If you love traditional analogue photography and are looking for a real photolab for real silver prints,
look no further than Black & White Basement.
You’ll find a warm welcome here – professional quality, competitive prices and personal service!
In a digital age, why do so many photographers still prefer to use film to capture their images? The answers are many and various but most frequently we hear that the process is more intuitive, enjoyable and the end result more satisfying. We’d be interested to know your reasons for using film.
Black & White Basement is the brainchild of Keith Lyons, founder of Lab35 & Lab120 – UK’s leading professional photolabs for over three decades. Our bespoke B&W darkroom now specialises in analogue film processing and printing using traditional hand enlarging equipment to produce work of the highest quality. The service is aimed at both the enthusiast and professional photographer who still chooses to use film as part of their photographic repertoire. All printing is supervised by Dave Champion, who has over 30 years experience as a commercial photographer and exhibition quality printer. Dave is also our senior tutor providing friendly and expert tuition on a one-to-one basis.
With care and by hand. We develop 35mm, 120 medium format rolls and even ‘super-pro’ 5×4 sheet film – all to professional standards. Your negatives are pre-loaded into spirals and hand processed using the traditional ‘deep tank’ system with developer, stop-bath, fixer and wash. We use a filtered wash & even mix the final ‘photo-flow’ rinse with de-ionised water to prevent drying marks and give a perfect finish. During the critical development stage, particular care is taken with time, temperature and agitation to allow for different film brands and types. Push/Pull options are also available for speed adjustment if required. Once the ‘wet’ stages are complete, films are gently air dried, hand cut and clear sleeved in 6’s for filing and storage.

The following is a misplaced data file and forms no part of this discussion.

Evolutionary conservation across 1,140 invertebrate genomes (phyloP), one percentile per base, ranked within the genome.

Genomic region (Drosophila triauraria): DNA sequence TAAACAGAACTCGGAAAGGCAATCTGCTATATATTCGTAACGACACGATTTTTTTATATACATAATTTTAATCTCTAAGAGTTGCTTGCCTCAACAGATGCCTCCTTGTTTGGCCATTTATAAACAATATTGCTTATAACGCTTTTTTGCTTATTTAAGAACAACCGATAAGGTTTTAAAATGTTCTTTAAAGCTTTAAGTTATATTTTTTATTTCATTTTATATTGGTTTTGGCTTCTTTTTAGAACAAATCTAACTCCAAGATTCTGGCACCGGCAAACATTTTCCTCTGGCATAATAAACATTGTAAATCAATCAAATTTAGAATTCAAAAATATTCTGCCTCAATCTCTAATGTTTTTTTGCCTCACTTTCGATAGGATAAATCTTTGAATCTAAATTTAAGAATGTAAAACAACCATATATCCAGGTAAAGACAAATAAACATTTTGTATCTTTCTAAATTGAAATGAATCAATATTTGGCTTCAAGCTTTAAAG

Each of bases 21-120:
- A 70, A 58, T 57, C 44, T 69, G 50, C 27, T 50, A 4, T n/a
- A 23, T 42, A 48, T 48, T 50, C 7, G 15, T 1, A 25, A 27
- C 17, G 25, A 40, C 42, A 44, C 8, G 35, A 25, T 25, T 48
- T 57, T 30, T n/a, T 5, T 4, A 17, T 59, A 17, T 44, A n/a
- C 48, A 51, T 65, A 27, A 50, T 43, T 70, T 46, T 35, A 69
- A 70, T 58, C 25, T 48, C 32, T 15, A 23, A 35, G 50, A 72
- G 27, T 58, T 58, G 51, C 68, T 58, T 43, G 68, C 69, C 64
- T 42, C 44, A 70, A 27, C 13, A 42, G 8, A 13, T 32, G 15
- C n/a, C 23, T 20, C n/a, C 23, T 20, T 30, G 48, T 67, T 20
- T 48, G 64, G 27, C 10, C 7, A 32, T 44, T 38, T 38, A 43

Yes – our hand printing darkroom is specially equipped for black and white film processing and printing using Ilford and Kodak print materials and chemistry. Our expertly crafted prints are made by hand and produced on DeVere or Leitz optical enlargers with Nikon and Rodenstock lenses to deliver that indefinable quality only achievable with real silver prints. Each print is accurately graded for density and contrast with ‘burning and shading’ techniques applied where necessary. Finishing includes hand trimming and retouching using specialist photo-dyes applied with sable brush to remove dust spots.
Certainly – you can hire one of our 4 fully equipped darkrooms to make your own analogue black and white prints on a full or half-day basis at very reasonable rates. You can choose either dishes for processing your prints or use our super-efficient Ilfolab 2150 automatic table-top processor which delivers ‘dry-to-dry’ prints upto 20×16 inches in just 80 seconds! There is also a special 2-hour session available for film processing using our dark loading area, Patterson tank system and including Rodinal developer.
Expert one-to-one tuition is also available with our senior tutor Dave Champion. You can choose full or half-day sessions or arrange a planned course of lessons if required. Option for 2 person tuition session by special arrangement.
With pleasure – we are always happy to offer advice or guidance to help with your analogue photography and processing needs. Just phone 020 7624 2244 or email – we’re sure you’ll find the answers right here at Black & White Basement.
We’re conveniently located in leafy St. John’s Wood, North West London – close to the famous Abbey Road Studios and Lord’s Cricket Ground. We’re just a few minutes from St. Johns Wood underground station on the Jubilee line and the 139 bus stops on the corner of Abbey Road and Blenheim Terrace. There is a small forecourt for customers to park during their visit. We welcome both personal callers and mail order customers. Click here for map and full address.
We’re happy to take payment by Cheque, BACS or PayPal – cash is also accepted.